Improve food safety and quality – Cashew stakeholders advised.

A Cashew expert with the African Cashew Alliance (ACA), Jim Fitzpatrick, has called on local cashew stakeholders to focus on improving food safety and quality to attract international consumers.  According to him, ensuring food safety and quality in order to establish credibility and reliability on the global market is an underlying factor which stakeholder should be looking out for in keeping the African cashew sector competitive.


Speaking at a virtual forum organized by the ACA Wednesday, Jim who is also a Market Information Systems (MIS) expert, explained that the increase in cashew consumption, particularly in Europe has resulted in a corresponding increase in demand for the product.

While he was optimistic of Africa taking advantage, he believed it was necessary for local processors to prioritize and not compromise on food safety measures in processing. He explained that though the long-term impacts of the pandemic on the cashew sector is still not certain, the sector in Africa is currently in a good position to grow considering the generally less severe nature of the pandemic in the continent.


A cashew value chain expert at the Ministry of Food and Agriculture (MOFA), Anim Jerry, believes issues of food safety requires collective responsibility from all actors along the cashew value chain and lies on the shoulders of some public institutions to ensure that food safety protocols are adhered to. “Many institutions interplay when it comes to food safety issues in cashew. At the production level, the Plant Protection and Regulatory Services Directorate of MOFA are in charge of food safety. However, the Ghana Standards Authority is in charge of post-harvest food safety issues,” he said.  


He explained that several parameters, including moisture content, kernel output ratio, and nut count, are used in determining the quality of raw cashew nuts. He urged farmers to follow all harvesting and post-harvesting procedures to ensure the quality of their nuts and also emphasized the need for them to know the quality level of their nuts to get the right prices.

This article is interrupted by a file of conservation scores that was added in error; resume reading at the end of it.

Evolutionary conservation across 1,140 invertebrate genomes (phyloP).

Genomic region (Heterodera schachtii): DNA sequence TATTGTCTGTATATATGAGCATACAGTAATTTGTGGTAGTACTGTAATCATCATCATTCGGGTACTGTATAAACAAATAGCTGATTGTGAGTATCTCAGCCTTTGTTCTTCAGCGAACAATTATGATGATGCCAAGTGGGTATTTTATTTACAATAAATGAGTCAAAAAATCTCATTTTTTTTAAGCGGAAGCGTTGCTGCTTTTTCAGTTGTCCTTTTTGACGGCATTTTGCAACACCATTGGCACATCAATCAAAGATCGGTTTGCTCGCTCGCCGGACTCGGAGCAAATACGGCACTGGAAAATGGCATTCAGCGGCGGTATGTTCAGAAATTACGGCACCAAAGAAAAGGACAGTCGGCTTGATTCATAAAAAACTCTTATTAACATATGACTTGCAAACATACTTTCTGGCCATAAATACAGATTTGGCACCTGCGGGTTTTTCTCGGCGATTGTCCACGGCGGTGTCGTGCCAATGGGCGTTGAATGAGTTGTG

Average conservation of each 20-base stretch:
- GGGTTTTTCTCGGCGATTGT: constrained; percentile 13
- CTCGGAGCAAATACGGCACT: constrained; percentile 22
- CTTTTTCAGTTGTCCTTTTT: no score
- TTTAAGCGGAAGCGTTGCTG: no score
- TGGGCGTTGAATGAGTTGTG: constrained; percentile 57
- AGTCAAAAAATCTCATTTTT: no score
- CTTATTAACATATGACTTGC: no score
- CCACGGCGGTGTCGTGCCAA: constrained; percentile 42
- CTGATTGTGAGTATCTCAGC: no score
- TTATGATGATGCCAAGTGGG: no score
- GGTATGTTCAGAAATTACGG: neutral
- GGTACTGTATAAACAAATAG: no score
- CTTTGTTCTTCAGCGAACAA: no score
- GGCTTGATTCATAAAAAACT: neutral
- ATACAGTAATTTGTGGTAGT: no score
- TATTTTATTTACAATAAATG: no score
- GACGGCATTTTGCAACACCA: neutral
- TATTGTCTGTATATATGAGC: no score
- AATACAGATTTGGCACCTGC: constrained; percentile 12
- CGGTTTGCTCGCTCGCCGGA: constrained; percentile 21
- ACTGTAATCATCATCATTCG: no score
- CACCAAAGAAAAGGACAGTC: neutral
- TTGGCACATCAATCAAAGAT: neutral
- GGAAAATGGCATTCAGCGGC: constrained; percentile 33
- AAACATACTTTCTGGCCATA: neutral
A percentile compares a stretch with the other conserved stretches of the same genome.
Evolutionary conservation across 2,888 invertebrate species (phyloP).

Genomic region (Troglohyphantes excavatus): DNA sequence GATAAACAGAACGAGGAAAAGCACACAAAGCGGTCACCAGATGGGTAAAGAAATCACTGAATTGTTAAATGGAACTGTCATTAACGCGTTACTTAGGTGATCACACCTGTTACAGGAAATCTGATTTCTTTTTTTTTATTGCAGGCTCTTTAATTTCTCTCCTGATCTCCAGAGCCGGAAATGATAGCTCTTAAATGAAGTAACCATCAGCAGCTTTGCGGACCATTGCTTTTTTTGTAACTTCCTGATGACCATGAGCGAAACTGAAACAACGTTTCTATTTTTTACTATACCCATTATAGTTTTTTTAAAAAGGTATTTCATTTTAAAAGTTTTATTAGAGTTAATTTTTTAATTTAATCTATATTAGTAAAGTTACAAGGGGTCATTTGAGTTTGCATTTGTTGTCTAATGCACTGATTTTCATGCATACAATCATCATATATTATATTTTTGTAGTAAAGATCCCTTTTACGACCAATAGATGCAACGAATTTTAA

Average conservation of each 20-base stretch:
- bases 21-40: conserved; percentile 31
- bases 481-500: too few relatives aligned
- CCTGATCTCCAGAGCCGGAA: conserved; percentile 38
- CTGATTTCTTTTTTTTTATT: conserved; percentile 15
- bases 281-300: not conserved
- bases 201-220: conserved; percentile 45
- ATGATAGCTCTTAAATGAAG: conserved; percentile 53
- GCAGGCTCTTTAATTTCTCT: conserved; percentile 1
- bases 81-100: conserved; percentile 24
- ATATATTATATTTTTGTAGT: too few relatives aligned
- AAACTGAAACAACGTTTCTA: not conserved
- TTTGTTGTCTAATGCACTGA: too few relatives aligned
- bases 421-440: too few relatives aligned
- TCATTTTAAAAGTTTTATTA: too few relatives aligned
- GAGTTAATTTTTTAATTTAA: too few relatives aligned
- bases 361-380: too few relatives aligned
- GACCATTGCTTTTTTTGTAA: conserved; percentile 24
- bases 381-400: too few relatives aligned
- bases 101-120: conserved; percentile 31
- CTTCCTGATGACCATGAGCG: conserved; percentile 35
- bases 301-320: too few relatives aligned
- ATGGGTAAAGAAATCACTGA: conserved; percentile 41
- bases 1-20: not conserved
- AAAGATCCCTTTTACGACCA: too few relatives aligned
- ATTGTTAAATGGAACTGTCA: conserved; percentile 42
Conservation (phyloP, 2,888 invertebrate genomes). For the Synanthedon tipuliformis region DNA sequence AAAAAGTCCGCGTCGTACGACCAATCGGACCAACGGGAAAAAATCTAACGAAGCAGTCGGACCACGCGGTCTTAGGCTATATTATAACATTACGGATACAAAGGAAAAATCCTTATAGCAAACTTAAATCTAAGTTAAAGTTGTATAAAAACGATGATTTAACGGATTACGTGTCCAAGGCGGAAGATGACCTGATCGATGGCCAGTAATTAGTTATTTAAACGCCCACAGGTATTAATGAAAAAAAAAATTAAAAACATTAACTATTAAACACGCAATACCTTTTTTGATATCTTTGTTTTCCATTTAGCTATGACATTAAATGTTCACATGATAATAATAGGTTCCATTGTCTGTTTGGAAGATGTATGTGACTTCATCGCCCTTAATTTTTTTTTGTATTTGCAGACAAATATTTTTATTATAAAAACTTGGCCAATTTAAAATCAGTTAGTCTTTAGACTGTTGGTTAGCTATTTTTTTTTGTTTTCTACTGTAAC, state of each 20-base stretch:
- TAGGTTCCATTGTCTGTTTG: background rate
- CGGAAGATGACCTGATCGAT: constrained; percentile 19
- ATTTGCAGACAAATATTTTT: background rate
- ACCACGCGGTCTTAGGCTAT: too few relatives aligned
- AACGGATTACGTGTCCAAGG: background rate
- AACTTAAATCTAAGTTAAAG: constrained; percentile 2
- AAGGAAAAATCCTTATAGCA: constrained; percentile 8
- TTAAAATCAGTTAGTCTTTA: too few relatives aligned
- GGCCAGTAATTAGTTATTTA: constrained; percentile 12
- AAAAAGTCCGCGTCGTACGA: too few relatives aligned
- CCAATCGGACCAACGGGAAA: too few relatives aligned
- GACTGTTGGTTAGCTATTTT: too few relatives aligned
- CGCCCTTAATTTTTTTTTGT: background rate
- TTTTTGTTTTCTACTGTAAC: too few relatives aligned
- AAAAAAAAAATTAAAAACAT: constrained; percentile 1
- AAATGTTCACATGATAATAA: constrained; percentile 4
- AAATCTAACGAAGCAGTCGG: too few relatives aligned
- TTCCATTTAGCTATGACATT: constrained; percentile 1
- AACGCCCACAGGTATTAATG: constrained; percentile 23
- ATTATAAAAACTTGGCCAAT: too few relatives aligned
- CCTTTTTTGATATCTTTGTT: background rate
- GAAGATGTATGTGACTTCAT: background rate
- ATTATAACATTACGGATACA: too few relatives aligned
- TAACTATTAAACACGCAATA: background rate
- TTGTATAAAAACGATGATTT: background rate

Managing Director of the ACA, Ernest Mintah, advised traders on the need to ensure that the nuts they buy, and export are of high quality and good for export and processing. “Sometimes because of the competitive nature of the raw cashew nuts market, some buyers are in a rush to buy. They do not even allow farmers to properly dry the nuts. This affects the quality of the nuts,” He added.

He however stressed that a lot depends on processors when it comes to food safety who, he believes, cannot afford to compromise. “Food safety is very crucial at every stage of cashew processing. Cashew processing is very delicate and requires strict adherence to food safety protocols,” He said.


According to Branch Manager for Cashew at Olam Ghana, Yussif Amankwa, disregard for food safety measures and quality on the part of some buyers and farmers is having a huge impact on Ghana’s reputation at the global market, explaining that this is not only affecting exporters but also the State in terms of revenue generation.

“Ghana used to command a premium in the international market because of the quality of cashew nuts that were exported. But today, these bad practices by some buyers and farmers are bringing us down. People now prefer nuts from Cote d’ Ivoire to those from Ghana”, he said.


He was positive that the newly established Tree Crops Development Authority (TCDA) will coordinate with the Cashew Council Ghana (CCG) in ensuring food safety and quality. “Education is very key. Farmers for instance need to be educated to know that when their cashew nuts are well dried, it improves quality and they get premium prices. The TCDA and CCG need to coordinate in educating stakeholders in this regard”, he added.